- Associated Press - Tuesday, December 16, 2014

ELWOOD, Ind. (AP) - The colorfully decorated Santa House in downtown Elwood sits empty, and there are no plans for Santa Claus to make another appearance this holiday season.

Some say it’s because he’s a bad Santa, a really bad Santa — the kind who would face a charge of unlawful possession of a firearm by a serious violent felon.

You see, the city of Elwood had Santa Claus characters lined up. But one of the Santas was Mack Gardner, who faces exactly that charge in Madison Circuit Court 3. He was released from jail after posting a $20,000 bond last April and is scheduled for trial in March 3.

According to a probable cause affidavit by Elwood police, Gardner is alleged to have provided a handgun to his cousin, William Thompson Jr.

The Santa House, located in downtown Elwood, was scheduled to have Santa Claus visiting with local children Wednesdays through Sundays.

Several children were disappointed recently when they went to the house and found it vacant, a city worker told The Herald Bulletin (https://bit.ly/138YhO9 ). The sign with the hours that Santa would be available was removed by a city employee on Dec. 8, and a sign on the door noted that Santa was in the North Pole and directed visitors to leave a note for him.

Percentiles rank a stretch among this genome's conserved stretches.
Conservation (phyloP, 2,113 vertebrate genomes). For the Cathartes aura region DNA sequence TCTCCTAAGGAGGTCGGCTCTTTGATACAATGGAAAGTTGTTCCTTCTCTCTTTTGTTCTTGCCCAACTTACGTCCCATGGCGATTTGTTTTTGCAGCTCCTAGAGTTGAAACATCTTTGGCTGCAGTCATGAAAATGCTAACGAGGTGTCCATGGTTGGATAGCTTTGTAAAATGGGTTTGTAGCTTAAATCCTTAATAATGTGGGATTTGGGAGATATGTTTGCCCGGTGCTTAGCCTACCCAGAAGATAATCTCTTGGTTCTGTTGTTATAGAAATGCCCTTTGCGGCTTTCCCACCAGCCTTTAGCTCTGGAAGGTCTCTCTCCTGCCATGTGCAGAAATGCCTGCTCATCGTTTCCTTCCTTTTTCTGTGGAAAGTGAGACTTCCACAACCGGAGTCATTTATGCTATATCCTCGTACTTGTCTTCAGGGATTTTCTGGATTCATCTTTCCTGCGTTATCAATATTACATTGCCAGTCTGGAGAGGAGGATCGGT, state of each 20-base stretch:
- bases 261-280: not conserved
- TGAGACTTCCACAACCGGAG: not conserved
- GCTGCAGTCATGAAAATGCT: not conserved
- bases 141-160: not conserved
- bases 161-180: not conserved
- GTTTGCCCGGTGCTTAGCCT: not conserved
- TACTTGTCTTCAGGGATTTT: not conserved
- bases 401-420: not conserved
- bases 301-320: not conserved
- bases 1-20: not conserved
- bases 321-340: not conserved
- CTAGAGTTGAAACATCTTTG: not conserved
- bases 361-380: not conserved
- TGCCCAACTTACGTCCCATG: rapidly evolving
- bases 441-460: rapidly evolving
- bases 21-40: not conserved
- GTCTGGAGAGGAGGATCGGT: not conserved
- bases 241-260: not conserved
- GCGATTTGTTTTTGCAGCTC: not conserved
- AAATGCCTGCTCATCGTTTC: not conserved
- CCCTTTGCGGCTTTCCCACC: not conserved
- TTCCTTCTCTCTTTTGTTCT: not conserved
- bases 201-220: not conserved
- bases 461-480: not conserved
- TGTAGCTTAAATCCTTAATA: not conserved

When asked to comment Friday on whether background checks had been conducted on the men who would portray Santa Claus, Elwood city spokesman Jeff Howe declined. Mayor Ron Arnold did not return a request to comment on the matter from The Herald Bulletin. Thompson has a felony conviction in Alabama for assault. He told police that Gardner provided him the weapon for his protection.

Gardner’s attorney, Bryan Williams, said Monday he was unaware that Gardner had taken the Santa spot but Williams said there was no legal reason why he couldn’t take the job.

Gardner told police he left the handgun at a friend’s house, and that is where his cousin obtained the weapon. He claims to have never given Thompson the gun.

Madison County Prosecutor Rodney Cummings said that, since Gardner is not convicted and probably not prohibited from being around children, the law does not forbid him to portray Santa Claus for children.

“It’s really more of an issue to be addressed by his employer in the city of Elwood,” Cummings said. “I wouldn’t feel comfortable if it was my children. It doesn’t seem like a prudent move.”

Lisa Gustin, a member of the committee putting together Christmas season events in Elwood, said Gardner was Santa Claus at the breakfast with Santa on Dec. 5 and has been in the Santa House a couple times. Gustin said Gardner told the committee about his arrest and the allegations during the interview process.

Last week, Gustin said, the city used another Santa. But he was physically incapable of sitting for four hours for the children.

___

Information from: The Herald Bulletin, https://www.theheraldbulletin.com


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